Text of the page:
The anatomy in cloacal exstrophy is complex, with a ventral abdominal-wall defect consisting of an omphalocele at the superior margin of the defect and exposed bowel and bladder at the inferior extent. The hemibladders are separated in the midline by a zone of intestinal mucosa. Each hemibladder may have a ureteral orifice and the intestinal zone separating the hemibladders may have the orifices of the proximal gut superiorly and the distal gut inferiorly, with one or two appendiceal orifices in between (Warner et al., 1993). The proximal bowel orifice (cecal plate) often prolapses in the characteristic “elephant-trunk” deformity. The distal gut is a blind pouch as these infants all have imperforate anus. Occasionally a colonic duplication may be seen in association with this blind pouch. All genetically male cases have associated genital anomalies, including undescended testicles and a bifid penis with each half attached to widely separated pubic rami (Johnston et al., 1966).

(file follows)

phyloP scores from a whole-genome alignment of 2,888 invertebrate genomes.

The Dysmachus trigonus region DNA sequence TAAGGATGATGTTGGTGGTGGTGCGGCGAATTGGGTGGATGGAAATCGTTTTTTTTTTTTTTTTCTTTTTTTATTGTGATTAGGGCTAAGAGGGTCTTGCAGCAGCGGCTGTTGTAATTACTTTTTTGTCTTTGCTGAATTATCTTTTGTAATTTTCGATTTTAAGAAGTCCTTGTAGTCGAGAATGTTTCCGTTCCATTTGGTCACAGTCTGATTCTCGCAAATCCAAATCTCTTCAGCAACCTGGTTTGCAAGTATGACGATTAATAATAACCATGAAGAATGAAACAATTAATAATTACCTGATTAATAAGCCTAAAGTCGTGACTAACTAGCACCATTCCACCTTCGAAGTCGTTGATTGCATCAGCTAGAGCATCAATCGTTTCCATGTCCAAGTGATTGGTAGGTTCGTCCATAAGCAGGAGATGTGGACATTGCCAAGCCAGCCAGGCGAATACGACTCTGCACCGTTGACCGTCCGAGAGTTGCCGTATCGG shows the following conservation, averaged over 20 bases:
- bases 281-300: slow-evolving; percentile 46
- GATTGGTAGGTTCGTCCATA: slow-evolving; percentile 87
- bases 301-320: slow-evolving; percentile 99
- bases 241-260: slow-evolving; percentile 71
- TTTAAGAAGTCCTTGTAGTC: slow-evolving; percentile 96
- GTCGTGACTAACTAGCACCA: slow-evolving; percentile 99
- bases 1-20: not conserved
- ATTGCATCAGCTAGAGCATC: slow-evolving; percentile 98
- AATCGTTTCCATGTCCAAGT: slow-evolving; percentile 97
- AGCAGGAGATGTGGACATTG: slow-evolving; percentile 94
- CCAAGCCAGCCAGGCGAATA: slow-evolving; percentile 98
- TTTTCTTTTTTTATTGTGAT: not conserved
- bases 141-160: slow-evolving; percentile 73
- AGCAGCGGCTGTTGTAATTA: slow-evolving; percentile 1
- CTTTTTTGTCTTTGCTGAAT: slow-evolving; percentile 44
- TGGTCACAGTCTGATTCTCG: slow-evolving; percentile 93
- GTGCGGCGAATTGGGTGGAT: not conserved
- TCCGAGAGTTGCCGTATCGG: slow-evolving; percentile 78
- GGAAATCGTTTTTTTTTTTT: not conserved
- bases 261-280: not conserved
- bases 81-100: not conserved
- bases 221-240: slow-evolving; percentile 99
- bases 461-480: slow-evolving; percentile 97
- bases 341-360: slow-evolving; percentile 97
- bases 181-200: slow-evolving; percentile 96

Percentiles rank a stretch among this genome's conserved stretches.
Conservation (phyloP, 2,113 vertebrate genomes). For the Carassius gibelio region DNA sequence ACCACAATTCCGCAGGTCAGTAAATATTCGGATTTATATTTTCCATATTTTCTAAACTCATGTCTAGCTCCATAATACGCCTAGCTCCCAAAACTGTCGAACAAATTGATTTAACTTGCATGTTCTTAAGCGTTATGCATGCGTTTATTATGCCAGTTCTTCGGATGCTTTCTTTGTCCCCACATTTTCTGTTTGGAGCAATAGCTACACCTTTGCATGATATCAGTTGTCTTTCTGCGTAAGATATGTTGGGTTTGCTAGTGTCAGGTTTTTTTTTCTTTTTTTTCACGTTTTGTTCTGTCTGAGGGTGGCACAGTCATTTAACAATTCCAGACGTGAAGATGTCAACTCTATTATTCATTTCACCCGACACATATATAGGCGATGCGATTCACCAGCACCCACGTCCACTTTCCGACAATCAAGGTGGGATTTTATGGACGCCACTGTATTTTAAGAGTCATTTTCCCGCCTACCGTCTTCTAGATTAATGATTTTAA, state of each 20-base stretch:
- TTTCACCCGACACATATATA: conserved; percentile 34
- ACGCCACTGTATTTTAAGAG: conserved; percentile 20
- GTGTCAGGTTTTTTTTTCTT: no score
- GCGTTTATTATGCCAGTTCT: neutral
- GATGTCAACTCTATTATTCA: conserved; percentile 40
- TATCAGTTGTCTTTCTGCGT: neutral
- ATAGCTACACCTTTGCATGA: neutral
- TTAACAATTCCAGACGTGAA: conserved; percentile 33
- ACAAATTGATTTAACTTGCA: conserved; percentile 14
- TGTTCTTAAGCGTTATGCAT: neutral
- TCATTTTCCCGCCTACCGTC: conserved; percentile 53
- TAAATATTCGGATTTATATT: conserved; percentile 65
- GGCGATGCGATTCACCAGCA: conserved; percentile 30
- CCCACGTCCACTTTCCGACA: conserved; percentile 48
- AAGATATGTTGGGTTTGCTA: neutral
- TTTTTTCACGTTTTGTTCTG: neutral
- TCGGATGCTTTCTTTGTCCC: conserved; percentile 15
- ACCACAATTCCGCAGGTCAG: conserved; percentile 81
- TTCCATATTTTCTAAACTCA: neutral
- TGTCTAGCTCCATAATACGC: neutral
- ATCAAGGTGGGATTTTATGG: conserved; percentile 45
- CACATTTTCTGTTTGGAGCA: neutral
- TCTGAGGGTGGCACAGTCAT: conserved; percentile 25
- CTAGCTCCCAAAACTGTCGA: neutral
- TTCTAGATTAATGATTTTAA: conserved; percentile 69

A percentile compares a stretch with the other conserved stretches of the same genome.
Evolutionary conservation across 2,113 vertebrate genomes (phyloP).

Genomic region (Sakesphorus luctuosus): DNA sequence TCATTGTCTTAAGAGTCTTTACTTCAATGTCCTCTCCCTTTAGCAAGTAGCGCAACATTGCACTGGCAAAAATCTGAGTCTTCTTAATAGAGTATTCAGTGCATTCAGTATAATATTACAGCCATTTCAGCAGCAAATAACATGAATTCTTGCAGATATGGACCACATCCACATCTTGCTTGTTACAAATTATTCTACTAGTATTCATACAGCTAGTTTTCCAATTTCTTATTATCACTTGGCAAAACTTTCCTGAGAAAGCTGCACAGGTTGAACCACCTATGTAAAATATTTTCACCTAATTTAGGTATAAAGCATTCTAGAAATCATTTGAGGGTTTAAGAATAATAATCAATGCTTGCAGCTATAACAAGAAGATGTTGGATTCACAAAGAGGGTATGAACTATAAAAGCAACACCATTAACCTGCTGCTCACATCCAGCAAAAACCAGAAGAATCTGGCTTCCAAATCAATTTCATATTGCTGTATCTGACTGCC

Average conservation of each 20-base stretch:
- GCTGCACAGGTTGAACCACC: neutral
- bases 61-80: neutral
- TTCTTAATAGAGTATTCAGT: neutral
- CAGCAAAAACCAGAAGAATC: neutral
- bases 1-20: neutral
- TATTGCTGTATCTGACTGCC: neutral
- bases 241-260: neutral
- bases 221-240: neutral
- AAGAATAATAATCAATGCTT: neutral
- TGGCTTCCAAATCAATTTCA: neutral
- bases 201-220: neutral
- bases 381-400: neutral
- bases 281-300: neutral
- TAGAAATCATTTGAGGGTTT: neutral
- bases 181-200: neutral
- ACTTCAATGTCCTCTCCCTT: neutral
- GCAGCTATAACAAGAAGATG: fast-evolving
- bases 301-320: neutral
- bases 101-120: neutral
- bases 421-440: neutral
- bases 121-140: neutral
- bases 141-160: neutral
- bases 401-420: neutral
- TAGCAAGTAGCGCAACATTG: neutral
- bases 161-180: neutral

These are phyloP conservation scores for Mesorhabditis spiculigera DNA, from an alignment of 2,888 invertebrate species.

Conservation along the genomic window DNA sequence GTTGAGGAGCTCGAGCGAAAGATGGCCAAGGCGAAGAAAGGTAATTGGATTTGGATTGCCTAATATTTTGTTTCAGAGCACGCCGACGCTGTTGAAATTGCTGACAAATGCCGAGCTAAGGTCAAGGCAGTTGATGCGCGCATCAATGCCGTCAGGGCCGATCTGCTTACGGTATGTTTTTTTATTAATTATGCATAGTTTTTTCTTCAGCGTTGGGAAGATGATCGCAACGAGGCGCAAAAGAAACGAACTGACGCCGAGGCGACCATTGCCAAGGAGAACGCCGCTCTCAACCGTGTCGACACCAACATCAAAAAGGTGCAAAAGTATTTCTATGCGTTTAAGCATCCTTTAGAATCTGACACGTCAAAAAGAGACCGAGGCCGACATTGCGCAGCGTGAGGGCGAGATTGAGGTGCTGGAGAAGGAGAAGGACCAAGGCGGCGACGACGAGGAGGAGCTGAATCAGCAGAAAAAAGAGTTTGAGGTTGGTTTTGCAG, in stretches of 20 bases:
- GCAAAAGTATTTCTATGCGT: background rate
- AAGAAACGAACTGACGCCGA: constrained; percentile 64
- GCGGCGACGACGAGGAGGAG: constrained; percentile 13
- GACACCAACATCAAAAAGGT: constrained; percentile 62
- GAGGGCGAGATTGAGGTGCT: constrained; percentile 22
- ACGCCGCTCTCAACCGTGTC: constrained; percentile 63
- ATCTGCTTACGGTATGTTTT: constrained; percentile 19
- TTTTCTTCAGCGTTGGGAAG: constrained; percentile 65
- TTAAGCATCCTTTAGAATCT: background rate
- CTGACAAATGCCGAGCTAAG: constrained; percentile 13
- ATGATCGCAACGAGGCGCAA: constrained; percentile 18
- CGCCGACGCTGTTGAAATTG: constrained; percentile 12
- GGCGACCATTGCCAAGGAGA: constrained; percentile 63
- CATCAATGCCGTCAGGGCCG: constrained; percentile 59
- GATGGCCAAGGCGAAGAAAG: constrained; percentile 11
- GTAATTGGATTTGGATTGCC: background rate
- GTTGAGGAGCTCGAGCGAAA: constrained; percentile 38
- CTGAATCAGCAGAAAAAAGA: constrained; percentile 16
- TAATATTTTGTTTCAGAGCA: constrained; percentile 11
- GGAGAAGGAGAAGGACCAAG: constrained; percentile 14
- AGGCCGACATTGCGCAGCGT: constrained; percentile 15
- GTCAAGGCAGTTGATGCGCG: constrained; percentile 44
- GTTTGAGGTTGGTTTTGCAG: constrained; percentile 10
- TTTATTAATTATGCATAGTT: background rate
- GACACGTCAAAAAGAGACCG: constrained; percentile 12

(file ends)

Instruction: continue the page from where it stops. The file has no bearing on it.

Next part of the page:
Although cloacal exstrophy was recognized as early as 1909, it was not until 1960 that the first successful reconstruction was reported (Rickham, 1960; Warner et al., 1993). It is only in recent decades that repair of this complex anomaly has been routinely undertaken. For years, most infants were allowed to die because of the multiplicity and complex nature of the congenital anomalies (Molenaar et al., 1996). However, in the past two decades, survival after reconstruction for cloacal exstrophy has increased to 90 to 100%, albeit with substantial and lifelong physical and emotional burdens for these patients and their families (Manzoni et al., 1987; Soffer et al., 2000).